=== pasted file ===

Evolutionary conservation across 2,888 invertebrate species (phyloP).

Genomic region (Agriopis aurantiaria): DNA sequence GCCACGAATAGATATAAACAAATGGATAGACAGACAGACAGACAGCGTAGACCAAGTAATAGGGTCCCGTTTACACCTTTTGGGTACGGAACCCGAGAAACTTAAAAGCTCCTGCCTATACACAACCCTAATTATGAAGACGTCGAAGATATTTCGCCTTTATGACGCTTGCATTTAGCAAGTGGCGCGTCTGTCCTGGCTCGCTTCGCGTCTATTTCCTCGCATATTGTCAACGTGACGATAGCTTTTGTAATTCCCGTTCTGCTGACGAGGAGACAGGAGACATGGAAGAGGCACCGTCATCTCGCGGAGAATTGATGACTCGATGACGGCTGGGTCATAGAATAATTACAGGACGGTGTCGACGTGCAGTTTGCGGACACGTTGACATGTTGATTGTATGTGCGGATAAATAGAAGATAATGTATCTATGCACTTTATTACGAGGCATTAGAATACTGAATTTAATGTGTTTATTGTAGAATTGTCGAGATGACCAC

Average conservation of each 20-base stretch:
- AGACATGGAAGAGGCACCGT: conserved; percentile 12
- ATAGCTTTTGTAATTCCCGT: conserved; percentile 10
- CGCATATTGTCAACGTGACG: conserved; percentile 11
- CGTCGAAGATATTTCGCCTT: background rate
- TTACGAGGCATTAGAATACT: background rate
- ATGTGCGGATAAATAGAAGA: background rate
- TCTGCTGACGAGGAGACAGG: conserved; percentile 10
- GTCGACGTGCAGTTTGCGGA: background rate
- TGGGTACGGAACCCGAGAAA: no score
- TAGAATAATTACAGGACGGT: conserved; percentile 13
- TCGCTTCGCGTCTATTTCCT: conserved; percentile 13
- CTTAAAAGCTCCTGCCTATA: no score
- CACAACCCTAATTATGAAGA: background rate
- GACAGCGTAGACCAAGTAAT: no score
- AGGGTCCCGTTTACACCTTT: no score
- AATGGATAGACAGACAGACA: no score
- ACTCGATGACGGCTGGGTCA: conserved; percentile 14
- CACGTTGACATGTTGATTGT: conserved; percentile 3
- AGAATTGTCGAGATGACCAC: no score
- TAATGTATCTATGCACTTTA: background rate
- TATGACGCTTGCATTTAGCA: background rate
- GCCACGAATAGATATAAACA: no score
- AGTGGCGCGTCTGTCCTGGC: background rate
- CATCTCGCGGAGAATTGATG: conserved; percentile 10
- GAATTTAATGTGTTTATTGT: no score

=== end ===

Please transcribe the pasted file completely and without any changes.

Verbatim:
Evolutionary conservation across 2,888 invertebrate species (phyloP).

Genomic region (Agriopis aurantiaria): DNA sequence GCCACGAATAGATATAAACAAATGGATAGACAGACAGACAGACAGCGTAGACCAAGTAATAGGGTCCCGTTTACACCTTTTGGGTACGGAACCCGAGAAACTTAAAAGCTCCTGCCTATACACAACCCTAATTATGAAGACGTCGAAGATATTTCGCCTTTATGACGCTTGCATTTAGCAAGTGGCGCGTCTGTCCTGGCTCGCTTCGCGTCTATTTCCTCGCATATTGTCAACGTGACGATAGCTTTTGTAATTCCCGTTCTGCTGACGAGGAGACAGGAGACATGGAAGAGGCACCGTCATCTCGCGGAGAATTGATGACTCGATGACGGCTGGGTCATAGAATAATTACAGGACGGTGTCGACGTGCAGTTTGCGGACACGTTGACATGTTGATTGTATGTGCGGATAAATAGAAGATAATGTATCTATGCACTTTATTACGAGGCATTAGAATACTGAATTTAATGTGTTTATTGTAGAATTGTCGAGATGACCAC

Average conservation of each 20-base stretch:
- AGACATGGAAGAGGCACCGT: conserved; percentile 12
- ATAGCTTTTGTAATTCCCGT: conserved; percentile 10
- CGCATATTGTCAACGTGACG: conserved; percentile 11
- CGTCGAAGATATTTCGCCTT: background rate
- TTACGAGGCATTAGAATACT: background rate
- ATGTGCGGATAAATAGAAGA: background rate
- TCTGCTGACGAGGAGACAGG: conserved; percentile 10
- GTCGACGTGCAGTTTGCGGA: background rate
- TGGGTACGGAACCCGAGAAA: no score
- TAGAATAATTACAGGACGGT: conserved; percentile 13
- TCGCTTCGCGTCTATTTCCT: conserved; percentile 13
- CTTAAAAGCTCCTGCCTATA: no score
- CACAACCCTAATTATGAAGA: background rate
- GACAGCGTAGACCAAGTAAT: no score
- AGGGTCCCGTTTACACCTTT: no score
- AATGGATAGACAGACAGACA: no score
- ACTCGATGACGGCTGGGTCA: conserved; percentile 14
- CACGTTGACATGTTGATTGT: conserved; percentile 3
- AGAATTGTCGAGATGACCAC: no score
- TAATGTATCTATGCACTTTA: background rate
- TATGACGCTTGCATTTAGCA: background rate
- GCCACGAATAGATATAAACA: no score
- AGTGGCGCGTCTGTCCTGGC: background rate
- CATCTCGCGGAGAATTGATG: conserved; percentile 10
- GAATTTAATGTGTTTATTGT: no score